This article was first published on GuruFocus.com by Holly LaFon.
Berkshire Hathaway CEO Warren Buffett extolled many of his portfolio holdings for repurchasing their shares, “some quite aggressively,” in his 2016 annual letter. Buffett, who is price-conscious and won’t repurchase his own companies’ shares at more than 1.2 times book value, a statement he last made good on in 2012, approved of his investees’ buybacks because he believes their shares “have in most cases been underpriced.”
“(Undervaluation, after all, is why we own these positions.) When a company grows and outstanding shares shrink, good things happen for shareholders,” Warren Buffett said in the letter.
As the market pushed higher, share buybacks in corporate America totaled $115.6 billion in the third quarter, falling 28% from the same quarter of 2015. S&P 500 constituents also repurchased fewer shares for the second consecutive quarter and spent the least on repurchases since the first quarter 2013. Most striking, the pace has taken a turn since almost one year ago, which saw the highest buyback spending $161.4 billion – the highest since 2007.
Corporate stock repurchases are vilified by some and loved by others. Because stock compensation forms the bulk of executive pay, it benefits them to buy back shares to increase their stocks’ prices and achieve quarterly EPS targets, even in high markets where undervaluation of their shares is not a motivation, a Harvard Business Review article said in 2014.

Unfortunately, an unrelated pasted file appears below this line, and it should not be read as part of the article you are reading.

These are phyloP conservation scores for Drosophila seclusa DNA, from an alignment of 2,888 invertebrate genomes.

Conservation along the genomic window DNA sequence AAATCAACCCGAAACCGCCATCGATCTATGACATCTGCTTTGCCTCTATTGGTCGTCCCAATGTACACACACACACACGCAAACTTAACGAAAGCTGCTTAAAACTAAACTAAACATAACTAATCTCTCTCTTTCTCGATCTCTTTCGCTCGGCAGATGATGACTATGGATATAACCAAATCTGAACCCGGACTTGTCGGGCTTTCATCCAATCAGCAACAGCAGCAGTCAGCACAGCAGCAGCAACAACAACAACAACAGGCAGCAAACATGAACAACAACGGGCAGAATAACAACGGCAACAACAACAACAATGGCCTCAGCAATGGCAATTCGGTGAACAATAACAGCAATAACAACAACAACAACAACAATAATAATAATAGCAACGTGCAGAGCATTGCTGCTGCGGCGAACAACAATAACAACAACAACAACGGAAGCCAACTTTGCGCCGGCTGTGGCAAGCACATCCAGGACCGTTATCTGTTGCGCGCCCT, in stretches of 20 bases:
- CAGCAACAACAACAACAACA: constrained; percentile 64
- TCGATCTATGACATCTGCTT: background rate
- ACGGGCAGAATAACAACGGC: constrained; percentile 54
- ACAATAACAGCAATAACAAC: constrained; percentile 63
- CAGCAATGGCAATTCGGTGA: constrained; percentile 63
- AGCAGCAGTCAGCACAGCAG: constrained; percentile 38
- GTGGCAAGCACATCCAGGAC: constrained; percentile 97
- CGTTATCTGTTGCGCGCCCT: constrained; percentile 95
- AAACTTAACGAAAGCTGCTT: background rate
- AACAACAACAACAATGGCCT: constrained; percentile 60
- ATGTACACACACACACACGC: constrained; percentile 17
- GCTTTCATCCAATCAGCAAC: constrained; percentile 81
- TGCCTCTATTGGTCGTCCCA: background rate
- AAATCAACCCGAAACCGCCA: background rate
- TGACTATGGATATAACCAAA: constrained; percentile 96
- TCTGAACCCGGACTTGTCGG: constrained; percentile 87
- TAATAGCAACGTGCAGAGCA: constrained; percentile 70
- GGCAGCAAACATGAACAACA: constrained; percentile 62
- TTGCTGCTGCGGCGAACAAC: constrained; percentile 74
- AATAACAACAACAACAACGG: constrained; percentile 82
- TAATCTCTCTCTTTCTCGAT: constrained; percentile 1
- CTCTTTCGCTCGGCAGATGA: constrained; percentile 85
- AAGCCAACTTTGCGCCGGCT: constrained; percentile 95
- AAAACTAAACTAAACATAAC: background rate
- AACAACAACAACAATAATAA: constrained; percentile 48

Warren Buffett and Share Buybacks
Warren Buffett has had several other thoughts on repurchases, though. At Berkshire, Buffett targets 1.2 times book value because he thinks the intrinsic value of the company far exceeds its book value. He also thinks the companies he holds that are aggressively buying back shares are undervalued by the market from their intrinsic value.
Further, Warren Buffett has recently also spoken favorably about his “Big Four” investments buying back shares because it increased his ownership in them. He then acknowledged that their repurchases lifted their share prices. Unlike the Harvard Business Review pointing out the self-interest in some executives buying back shares, Buffett has called the managers of the four companies “both talented and shareholder-oriented” and combined them with using retained earnings for “business opportunities that turn out to be advantageous.”
Buffett specifically named only Bank of America as a responsible share repurchaser, but there are other companies within his portfolio that are buying back their shares aggressively and “in most cases,” he said, these are undervalued.
The average share count of S&P 500 companies declined by 1.7% in the third quarter, and around 16% of companies repurchased more than 5% of their outstanding shares. Warren Buffett’s top five repurchasing companies reduced their share count by more than 6%.
Verisign, a cyber security and domain name business, bought its shares at a rate of 6.3% in the past year. In the fourth quarter, it bought back 2 million shares for $160 million or an average share price of $80, In the full-year 2016, it repurchased 7.8 million shares for $637 million, of $81.66. Both were substantially higher than GuruFocus’ DCF price estimate for the shares of $36.71.